I’ve been clearly frustrated for the last fortnight; my plans of continuing the Chiltern Way were postponed, whilst I shook off a niggling cold and fooled my body into thinking I wasn’t up to no good!
So this Saturday, I forced myself out onto the second section of the Chiltern Way; lying in bed feeling sorry for myself isn’t going to get me anywhere!
I caught the bus to Chalfont St Giles, and set off at 9am. It was a five minute walk into the village, a pit stop at a local deli to pick up a tasty tuna mayo baguette for lunch, and then it was off on the trail.
I had high hopes the route would be firmer underfoot today, but although there was a nip in the air, the temperature hadn’t dipped low enough to freeze the quagmire paths. An hour in, after the first ascent, I had already hit a wall! When this happens, my mind races through the escape routes, the excuses, the piss poor reasons to retire at the first road with a decent bus service!
As it was, I just needed to loosen the limbs and get my second wind. I passed the first escape, the A355, without even looking for the bus stop, and continued on to the small village of Coleshill.
I was feeling a lot better now; the chill air was an incentive to keep moving. By the time I reached Wycombe Heights Golf Course, the sun was breaking through, and was a very welcome addition to the day.
My energy levels took another dip, and with it my resolve, and once again I eyed up the possibility of a shorter walk. The busy A40 at Loudwater; the 16km / 10 mile mark, was my next opportunity to bail, but by the time I reached there, I was feeling stronger, and decided to continue on.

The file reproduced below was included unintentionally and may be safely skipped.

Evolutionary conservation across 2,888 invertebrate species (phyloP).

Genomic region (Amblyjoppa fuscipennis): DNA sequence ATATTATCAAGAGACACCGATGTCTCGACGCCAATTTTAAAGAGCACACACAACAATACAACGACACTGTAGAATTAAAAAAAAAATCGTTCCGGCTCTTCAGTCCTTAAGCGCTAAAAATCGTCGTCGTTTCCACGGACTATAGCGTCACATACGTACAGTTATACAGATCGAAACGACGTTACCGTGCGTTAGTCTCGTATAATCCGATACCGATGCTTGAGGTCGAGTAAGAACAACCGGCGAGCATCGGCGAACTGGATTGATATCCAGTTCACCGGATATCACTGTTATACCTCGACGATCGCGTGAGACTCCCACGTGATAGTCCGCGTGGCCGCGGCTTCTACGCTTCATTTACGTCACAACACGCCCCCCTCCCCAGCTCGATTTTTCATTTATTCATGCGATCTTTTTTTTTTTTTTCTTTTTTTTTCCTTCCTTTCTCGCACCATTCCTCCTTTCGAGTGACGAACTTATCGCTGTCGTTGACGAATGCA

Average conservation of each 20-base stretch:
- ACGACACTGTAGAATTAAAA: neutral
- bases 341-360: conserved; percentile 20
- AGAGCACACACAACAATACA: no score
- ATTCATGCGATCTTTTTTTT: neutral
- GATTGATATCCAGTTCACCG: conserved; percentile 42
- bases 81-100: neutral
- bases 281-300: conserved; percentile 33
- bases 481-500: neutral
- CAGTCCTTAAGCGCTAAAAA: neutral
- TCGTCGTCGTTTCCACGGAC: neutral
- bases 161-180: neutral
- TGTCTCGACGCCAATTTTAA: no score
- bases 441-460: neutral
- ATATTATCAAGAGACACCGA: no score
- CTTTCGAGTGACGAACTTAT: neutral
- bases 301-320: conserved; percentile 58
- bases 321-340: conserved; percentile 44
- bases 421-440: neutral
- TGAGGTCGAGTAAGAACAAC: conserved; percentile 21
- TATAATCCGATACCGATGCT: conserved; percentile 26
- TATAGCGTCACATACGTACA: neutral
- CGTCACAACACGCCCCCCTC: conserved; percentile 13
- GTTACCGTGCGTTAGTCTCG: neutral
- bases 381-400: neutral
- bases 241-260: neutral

Up to the M40, and through an intimidating tunnel to the other side, I reached a clearing in small wood, and stopped for lunch. I was definitely out of sorts, but the end was a lot closer than I initially realised. Turning the map and seeing the finish is always a positive, and it was here that I knew I’d get it done.
Soon after some food, I was descending through fields, and watching the Red Kites riding the thermals. I even spotted one sitting in a tree, over a hundred metres away, and really tested the zoom on my Canon Powershot SX210 IS.
Through a section of woodland, I stopped for a quick look at an ancient enclosure, where I read of the training trenches from the first world war; there are many dotted within the woods of the Chilterns. For now, though, I was having my own private battle. I descended steeply to a narrow road, then followed it for about half a kilometre, before the last slippery ascent. I was ready to get off this trail. After today, one thing is certain; I’ve a long way to go before I’m match fit!
As happened on the first section a few weeks ago, my timing proved impeccable. I reached the bus stop at 2.45pm, with only a wait of seven minutes for the bus. Just enough time to quickly rid the boots of mud, with a stiff brush, and stow the gaiters, before heading for my connecting bus in High Wycombe.